While pretty much everyone from formidable brand scions to independent designers have constructed their own virtual storefronts, the future of retail is wide open when it comes to how consumers will one day identify, investigate, and purchase products. Take, for instance, Frog Design. The company “has envisioned a concept scenario called ThinkBook, in which a future where every object is connected to the internet plays a critical role in how we might eventually shop for products,” says PSFK, which recently compiled a (free) 80-page report on the future of retail. In layman’s terms, this essentially means that if you spot someone strolling through Union Square wearing shoes you just can’t live without, you’ll be able to snap a photo of the kicks in question and have all the product information you want, including where to purchase it, in seconds.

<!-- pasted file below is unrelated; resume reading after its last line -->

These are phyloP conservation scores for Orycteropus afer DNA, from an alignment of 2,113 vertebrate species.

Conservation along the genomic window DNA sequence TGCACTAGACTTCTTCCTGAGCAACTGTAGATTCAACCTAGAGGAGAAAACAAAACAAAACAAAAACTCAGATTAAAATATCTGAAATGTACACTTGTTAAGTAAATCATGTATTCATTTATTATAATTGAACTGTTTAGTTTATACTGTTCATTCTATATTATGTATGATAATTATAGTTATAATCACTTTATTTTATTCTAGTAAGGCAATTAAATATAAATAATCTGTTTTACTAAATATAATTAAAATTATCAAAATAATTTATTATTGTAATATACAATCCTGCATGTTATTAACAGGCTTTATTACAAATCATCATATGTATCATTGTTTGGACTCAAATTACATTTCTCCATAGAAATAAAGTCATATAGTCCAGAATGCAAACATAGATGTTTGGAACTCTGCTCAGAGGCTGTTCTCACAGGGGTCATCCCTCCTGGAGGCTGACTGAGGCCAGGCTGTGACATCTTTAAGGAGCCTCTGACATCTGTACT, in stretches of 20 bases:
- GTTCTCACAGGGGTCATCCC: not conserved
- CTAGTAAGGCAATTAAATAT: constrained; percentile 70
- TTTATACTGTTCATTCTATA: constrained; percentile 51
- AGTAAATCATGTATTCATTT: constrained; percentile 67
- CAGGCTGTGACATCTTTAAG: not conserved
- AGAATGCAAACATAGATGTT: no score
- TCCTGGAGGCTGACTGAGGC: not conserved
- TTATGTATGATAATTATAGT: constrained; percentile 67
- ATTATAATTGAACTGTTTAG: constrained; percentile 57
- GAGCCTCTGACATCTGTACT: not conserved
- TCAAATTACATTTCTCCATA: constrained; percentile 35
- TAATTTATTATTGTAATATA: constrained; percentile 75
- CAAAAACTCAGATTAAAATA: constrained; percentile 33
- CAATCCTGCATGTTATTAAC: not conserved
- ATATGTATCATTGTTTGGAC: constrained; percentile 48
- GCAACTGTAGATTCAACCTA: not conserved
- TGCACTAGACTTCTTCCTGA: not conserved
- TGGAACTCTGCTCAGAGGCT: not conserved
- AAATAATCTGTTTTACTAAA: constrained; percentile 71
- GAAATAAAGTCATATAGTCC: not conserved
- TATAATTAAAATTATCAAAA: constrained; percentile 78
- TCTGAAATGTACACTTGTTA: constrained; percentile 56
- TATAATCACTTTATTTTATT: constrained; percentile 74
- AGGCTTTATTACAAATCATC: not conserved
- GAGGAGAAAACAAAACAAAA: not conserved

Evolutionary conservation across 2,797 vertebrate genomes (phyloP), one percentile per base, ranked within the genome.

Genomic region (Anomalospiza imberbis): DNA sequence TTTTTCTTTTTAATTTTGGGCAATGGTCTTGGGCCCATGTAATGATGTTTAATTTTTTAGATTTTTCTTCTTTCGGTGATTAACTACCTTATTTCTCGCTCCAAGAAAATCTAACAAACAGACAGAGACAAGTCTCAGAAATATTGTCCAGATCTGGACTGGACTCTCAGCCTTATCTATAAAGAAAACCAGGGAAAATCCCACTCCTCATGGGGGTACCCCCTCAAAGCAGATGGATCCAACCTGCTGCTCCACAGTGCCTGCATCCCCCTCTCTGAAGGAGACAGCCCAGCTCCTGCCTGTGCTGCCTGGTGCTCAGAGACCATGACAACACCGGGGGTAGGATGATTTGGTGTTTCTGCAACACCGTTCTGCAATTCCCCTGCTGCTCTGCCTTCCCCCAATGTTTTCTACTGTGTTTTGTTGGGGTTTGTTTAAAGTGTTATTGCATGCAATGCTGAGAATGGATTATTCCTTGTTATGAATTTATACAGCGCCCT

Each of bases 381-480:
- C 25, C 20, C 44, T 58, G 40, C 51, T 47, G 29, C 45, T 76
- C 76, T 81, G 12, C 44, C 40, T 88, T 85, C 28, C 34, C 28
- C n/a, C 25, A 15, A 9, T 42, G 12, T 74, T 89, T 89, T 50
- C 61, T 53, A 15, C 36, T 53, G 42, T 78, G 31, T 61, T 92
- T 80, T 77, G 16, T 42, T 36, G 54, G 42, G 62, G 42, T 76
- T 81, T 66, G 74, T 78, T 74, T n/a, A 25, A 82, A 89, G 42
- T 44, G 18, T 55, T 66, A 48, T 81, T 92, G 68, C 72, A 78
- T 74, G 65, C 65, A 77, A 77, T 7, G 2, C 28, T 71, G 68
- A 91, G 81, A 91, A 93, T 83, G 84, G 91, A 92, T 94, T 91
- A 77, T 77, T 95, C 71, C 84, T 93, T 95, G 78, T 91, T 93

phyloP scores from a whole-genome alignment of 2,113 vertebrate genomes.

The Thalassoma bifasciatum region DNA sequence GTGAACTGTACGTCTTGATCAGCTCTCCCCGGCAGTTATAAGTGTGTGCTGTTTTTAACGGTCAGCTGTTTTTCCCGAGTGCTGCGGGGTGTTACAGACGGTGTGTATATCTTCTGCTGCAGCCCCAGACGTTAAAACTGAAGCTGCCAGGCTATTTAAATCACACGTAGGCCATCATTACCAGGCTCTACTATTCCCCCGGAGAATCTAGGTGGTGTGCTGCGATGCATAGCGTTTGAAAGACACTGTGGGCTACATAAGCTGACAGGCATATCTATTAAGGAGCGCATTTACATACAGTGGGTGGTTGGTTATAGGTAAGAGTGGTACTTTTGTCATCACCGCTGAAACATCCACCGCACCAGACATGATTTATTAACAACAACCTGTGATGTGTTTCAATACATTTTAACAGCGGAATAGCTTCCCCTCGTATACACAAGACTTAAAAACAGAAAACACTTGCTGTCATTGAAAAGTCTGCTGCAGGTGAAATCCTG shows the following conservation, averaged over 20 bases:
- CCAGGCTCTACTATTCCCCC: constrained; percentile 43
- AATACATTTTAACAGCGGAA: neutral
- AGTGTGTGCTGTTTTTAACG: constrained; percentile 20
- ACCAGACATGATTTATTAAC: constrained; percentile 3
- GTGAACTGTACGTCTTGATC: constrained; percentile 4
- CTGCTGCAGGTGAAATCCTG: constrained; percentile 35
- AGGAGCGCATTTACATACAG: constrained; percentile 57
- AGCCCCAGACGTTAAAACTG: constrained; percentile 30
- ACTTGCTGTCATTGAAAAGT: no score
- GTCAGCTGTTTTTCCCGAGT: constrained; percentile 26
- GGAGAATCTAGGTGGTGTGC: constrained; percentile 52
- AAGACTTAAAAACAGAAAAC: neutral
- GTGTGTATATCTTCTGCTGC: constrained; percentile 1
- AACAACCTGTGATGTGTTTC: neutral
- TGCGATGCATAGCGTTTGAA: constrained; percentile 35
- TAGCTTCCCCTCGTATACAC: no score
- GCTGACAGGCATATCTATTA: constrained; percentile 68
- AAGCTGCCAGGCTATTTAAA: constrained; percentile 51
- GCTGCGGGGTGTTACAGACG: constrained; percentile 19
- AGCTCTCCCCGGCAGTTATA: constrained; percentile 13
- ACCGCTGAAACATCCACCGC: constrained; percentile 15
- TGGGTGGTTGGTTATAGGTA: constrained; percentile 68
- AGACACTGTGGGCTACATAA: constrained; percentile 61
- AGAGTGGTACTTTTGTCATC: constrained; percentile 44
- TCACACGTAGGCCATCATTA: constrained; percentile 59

This isn’t the only revolutionary retail advancement PSFK touches on. “Deal sites such as Coupon Sherpa and Cellfire already enable consumers to search for discounts from brands and access them on their mobile phones to be presented at checkout,” while portholes like Foursquare and Gowalla are letting businesses target consumers with location-based promotions. Subports, “a retail shopping platform through which customers use text messages to purchase items,” likewise gets a mention, as does barcode-scanning and image recognition software from the likes of Stripey Lines, ShopSavvy, and Amazon. In other words, hold on to your hats! Retail is one industry undergoing quite the makeover.